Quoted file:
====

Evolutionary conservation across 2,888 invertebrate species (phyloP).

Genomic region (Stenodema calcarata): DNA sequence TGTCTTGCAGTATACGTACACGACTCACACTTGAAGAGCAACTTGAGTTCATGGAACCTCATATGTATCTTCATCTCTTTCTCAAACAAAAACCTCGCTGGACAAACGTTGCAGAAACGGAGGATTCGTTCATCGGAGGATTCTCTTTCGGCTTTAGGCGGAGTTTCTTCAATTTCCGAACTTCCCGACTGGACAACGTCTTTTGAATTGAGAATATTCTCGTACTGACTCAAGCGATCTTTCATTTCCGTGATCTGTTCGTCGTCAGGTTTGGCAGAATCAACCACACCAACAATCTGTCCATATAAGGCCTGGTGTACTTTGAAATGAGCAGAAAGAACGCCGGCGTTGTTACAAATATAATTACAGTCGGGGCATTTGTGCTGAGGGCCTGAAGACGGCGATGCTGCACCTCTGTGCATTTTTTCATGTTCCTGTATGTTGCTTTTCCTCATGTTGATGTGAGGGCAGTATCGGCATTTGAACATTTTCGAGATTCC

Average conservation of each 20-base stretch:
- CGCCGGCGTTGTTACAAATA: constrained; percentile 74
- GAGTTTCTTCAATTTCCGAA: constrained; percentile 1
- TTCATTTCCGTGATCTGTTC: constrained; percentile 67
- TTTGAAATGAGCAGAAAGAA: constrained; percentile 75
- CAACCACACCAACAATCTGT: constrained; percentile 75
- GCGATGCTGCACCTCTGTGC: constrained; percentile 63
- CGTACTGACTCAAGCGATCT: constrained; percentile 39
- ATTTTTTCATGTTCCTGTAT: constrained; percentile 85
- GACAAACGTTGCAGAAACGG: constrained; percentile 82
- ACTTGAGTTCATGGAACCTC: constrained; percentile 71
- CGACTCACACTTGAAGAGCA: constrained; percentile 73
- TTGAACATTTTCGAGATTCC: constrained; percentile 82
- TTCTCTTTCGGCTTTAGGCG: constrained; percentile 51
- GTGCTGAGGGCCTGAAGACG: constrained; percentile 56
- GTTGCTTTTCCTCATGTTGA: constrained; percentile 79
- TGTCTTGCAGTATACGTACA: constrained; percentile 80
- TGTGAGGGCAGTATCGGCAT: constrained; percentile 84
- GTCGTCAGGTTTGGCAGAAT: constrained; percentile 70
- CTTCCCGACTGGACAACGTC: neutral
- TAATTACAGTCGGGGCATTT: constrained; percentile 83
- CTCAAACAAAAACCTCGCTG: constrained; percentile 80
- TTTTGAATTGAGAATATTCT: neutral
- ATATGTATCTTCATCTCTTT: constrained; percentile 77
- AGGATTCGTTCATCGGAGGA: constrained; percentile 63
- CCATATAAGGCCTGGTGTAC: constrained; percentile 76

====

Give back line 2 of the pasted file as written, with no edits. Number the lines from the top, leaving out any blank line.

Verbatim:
Genomic region (Stenodema calcarata): DNA sequence TGTCTTGCAGTATACGTACACGACTCACACTTGAAGAGCAACTTGAGTTCATGGAACCTCATATGTATCTTCATCTCTTTCTCAAACAAAAACCTCGCTGGACAAACGTTGCAGAAACGGAGGATTCGTTCATCGGAGGATTCTCTTTCGGCTTTAGGCGGAGTTTCTTCAATTTCCGAACTTCCCGACTGGACAACGTCTTTTGAATTGAGAATATTCTCGTACTGACTCAAGCGATCTTTCATTTCCGTGATCTGTTCGTCGTCAGGTTTGGCAGAATCAACCACACCAACAATCTGTCCATATAAGGCCTGGTGTACTTTGAAATGAGCAGAAAGAACGCCGGCGTTGTTACAAATATAATTACAGTCGGGGCATTTGTGCTGAGGGCCTGAAGACGGCGATGCTGCACCTCTGTGCATTTTTTCATGTTCCTGTATGTTGCTTTTCCTCATGTTGATGTGAGGGCAGTATCGGCATTTGAACATTTTCGAGATTCC